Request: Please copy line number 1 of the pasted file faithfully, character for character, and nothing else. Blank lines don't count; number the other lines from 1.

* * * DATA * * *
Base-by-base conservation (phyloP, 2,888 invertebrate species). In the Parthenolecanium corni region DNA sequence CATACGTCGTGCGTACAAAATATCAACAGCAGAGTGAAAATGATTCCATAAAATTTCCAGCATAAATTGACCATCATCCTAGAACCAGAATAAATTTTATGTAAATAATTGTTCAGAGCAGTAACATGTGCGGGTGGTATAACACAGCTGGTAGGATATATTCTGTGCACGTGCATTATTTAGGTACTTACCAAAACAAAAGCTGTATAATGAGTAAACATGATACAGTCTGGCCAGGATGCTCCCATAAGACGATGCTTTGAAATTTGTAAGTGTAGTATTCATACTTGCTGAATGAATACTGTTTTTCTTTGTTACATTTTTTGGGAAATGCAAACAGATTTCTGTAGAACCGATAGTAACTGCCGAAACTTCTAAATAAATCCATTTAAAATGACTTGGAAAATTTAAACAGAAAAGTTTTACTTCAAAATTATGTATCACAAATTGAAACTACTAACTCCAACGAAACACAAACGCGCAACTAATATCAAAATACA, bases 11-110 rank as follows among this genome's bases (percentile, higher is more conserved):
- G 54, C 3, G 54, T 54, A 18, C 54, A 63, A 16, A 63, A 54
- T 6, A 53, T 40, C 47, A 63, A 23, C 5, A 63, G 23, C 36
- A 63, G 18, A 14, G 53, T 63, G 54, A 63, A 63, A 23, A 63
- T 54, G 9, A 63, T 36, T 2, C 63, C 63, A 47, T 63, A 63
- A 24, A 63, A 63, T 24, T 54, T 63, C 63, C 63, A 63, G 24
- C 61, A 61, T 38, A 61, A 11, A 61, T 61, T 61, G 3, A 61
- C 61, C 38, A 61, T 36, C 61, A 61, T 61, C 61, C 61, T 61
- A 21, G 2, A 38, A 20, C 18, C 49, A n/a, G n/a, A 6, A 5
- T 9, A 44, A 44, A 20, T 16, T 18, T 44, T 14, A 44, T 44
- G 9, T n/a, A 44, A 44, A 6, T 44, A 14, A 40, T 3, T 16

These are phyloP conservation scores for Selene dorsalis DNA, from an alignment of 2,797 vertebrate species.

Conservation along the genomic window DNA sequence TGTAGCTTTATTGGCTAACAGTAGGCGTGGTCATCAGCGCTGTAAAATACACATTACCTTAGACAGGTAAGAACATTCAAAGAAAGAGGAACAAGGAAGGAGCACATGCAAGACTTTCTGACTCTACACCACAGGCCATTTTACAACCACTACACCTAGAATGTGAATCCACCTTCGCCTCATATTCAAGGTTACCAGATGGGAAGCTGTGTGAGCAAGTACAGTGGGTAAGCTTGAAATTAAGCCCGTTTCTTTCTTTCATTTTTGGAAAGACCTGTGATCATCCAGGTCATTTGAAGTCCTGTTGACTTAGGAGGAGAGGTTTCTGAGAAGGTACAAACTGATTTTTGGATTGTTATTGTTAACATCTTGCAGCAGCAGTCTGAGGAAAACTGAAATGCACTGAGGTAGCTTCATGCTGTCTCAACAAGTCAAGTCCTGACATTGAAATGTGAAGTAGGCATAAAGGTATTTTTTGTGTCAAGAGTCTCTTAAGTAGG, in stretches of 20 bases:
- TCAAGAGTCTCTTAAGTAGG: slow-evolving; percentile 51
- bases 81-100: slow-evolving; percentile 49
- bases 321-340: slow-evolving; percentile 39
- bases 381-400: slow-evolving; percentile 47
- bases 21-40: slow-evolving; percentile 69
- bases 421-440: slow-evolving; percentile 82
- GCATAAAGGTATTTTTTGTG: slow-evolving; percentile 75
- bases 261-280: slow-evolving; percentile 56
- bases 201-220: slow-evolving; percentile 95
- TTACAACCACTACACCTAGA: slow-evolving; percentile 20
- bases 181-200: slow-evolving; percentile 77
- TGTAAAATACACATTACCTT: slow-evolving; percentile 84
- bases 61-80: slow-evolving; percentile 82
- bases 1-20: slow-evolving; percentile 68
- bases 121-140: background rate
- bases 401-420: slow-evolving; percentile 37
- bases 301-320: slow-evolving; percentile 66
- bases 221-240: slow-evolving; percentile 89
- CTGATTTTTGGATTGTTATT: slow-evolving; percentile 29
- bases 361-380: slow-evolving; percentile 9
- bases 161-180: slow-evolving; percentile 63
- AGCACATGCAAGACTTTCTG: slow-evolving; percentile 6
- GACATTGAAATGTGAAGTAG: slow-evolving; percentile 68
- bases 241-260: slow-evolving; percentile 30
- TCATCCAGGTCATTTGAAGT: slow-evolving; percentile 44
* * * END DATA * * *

Base-by-base conservation (phyloP, 2,888 invertebrate species). In the Parthenolecanium corni region DNA sequence CATACGTCGTGCGTACAAAATATCAACAGCAGAGTGAAAATGATTCCATAAAATTTCCAGCATAAATTGACCATCATCCTAGAACCAGAATAAATTTTATGTAAATAATTGTTCAGAGCAGTAACATGTGCGGGTGGTATAACACAGCTGGTAGGATATATTCTGTGCACGTGCATTATTTAGGTACTTACCAAAACAAAAGCTGTATAATGAGTAAACATGATACAGTCTGGCCAGGATGCTCCCATAAGACGATGCTTTGAAATTTGTAAGTGTAGTATTCATACTTGCTGAATGAATACTGTTTTTCTTTGTTACATTTTTTGGGAAATGCAAACAGATTTCTGTAGAACCGATAGTAACTGCCGAAACTTCTAAATAAATCCATTTAAAATGACTTGGAAAATTTAAACAGAAAAGTTTTACTTCAAAATTATGTATCACAAATTGAAACTACTAACTCCAACGAAACACAAACGCGCAACTAATATCAAAATACA, bases 11-110 rank as follows among this genome's bases (percentile, higher is more conserved):